Making History

GiveLocal 2018

The Warren Historical Society is grateful to the Connecticut Community Foundation for organizing the 2018 GiveLocal Campaign! The drive begins tomorrow and this year we are hoping to raise enough money to purchase an oversized flatbed scanner for our document preservation work and to conserve the hand drawn maps of Edward Hereth. Between April 24 and April 25, please visit our profile page and help us realize our goals!


The Church of England

The Society for the Propagation of the Gospel in Foreign Parts

Connecticut was a Puritan colony. Their religious practices were a “protest” to those of the Church of England. Despite their objection to England’s state religion, the colony was very aware that their charter came from the King. Consequently, Anglicans lived and worshipped among their Warren neighbors albeit paying taxes to support the East Greenwich Society. The area around College Farms seems to have been inhabited by many Anglicans and the activities of the Society for the Propagation of the Gospel in Foreign Parts, the missionary agency of the Anglican Church, can be documented from 1763 in Kent.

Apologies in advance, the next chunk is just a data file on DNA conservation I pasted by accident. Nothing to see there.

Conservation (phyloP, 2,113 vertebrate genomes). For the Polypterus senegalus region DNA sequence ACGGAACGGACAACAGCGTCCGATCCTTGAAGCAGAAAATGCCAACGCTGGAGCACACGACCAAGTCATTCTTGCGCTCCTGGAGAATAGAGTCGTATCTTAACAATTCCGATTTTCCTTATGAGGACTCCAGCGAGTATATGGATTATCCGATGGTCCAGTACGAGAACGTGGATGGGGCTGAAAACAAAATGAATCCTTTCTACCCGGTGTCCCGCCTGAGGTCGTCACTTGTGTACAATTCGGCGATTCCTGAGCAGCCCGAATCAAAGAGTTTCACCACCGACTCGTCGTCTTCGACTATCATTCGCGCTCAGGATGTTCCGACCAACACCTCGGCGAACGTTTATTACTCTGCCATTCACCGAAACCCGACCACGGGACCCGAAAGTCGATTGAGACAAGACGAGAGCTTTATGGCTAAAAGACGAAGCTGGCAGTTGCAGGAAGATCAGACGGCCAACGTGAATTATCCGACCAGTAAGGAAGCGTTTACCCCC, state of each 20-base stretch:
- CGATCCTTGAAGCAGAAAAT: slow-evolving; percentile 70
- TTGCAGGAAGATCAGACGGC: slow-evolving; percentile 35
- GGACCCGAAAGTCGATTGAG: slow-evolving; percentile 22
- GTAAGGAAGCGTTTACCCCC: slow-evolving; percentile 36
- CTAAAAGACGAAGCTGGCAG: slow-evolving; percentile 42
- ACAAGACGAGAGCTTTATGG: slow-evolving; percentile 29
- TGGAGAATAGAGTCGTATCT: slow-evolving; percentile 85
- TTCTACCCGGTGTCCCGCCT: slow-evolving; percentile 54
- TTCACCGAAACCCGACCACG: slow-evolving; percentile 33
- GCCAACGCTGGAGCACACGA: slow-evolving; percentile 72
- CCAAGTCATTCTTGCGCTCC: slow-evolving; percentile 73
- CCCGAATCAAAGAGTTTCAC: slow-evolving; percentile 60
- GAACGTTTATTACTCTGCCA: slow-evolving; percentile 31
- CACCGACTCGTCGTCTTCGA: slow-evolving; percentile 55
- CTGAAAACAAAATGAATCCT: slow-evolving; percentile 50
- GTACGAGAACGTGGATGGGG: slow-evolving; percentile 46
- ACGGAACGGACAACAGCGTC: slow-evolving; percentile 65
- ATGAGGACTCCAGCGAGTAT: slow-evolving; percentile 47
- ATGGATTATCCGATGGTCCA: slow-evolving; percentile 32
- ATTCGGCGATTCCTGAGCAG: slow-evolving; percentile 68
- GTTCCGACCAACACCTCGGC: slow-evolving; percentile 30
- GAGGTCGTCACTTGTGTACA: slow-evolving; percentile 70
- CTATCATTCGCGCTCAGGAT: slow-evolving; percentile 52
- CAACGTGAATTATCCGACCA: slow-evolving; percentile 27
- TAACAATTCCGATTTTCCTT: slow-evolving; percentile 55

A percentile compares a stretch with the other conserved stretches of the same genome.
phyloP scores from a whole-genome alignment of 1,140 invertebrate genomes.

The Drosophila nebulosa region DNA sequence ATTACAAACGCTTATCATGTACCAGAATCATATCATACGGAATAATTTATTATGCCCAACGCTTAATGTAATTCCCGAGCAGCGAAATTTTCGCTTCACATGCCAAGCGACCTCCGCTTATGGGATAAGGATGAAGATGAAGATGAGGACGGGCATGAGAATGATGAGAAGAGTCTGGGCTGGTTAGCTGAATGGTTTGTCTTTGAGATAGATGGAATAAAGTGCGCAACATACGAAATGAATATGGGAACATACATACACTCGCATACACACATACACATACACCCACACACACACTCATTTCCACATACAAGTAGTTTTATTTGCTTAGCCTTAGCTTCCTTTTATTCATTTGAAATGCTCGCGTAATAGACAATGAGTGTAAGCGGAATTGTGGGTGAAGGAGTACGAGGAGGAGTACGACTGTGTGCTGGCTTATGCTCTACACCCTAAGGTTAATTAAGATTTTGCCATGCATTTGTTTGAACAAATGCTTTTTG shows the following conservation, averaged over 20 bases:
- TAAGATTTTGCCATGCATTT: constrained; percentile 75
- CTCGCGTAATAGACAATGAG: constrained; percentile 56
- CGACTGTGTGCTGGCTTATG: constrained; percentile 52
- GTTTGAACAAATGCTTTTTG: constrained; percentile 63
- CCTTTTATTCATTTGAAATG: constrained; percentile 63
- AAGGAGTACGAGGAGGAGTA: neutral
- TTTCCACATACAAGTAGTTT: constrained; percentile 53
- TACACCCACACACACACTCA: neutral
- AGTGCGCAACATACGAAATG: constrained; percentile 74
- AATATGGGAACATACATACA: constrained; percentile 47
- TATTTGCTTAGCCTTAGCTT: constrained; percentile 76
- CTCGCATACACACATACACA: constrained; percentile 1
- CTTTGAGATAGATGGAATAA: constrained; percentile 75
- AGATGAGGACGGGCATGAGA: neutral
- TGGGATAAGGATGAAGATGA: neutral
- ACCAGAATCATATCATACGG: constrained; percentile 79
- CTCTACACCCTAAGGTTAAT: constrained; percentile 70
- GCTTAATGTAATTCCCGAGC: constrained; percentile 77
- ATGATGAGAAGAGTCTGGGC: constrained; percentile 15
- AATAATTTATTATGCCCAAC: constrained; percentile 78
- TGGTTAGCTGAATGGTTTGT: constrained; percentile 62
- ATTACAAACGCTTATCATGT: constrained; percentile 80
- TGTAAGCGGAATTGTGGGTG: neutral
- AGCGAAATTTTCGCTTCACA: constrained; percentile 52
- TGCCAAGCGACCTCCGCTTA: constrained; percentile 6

The Moravians

                                 Moravian missionary

Four short years after the first white settlers arrived in what is now Warren, Moravian missionaries from Bohemia arrived  to minister to Native Americans. Their mission was on the western bank of the Housatonic River. Like every other human being they welcomed the Indians as sinners as long as they believed in God and has the Savior in their hearts. From the outset they were viewed as suspicious and when they refused to take the Oath of Allegiance to the King, their missionary activities were terminated in Connecticut at the end of the French and Indian War.

Faiths of Our Fathers

For the next few weeks our Facebook posting will highlight some excerpts from our recent program entitled Faiths of Our Fathers which covered the religious traditions of the people of Warren who were not members of the Congregational Church.
                                                                                                                                              State of religious freedom

                                  Thomas Hooker

Thomas Hooker, a leading Puritan clergyman, founded the Colony of Connecticut in 1636 and, in accordance with every other sovereign nation of the time, ordained an established church. Puritans insured their right to practice their faith freely and fined, imprisoned or banished non-Conformists.  The Toleration Act of 1708 gave Christians of every denomination the right to worship, but the tax revenues of conformists and non-coformists alike supported the established church.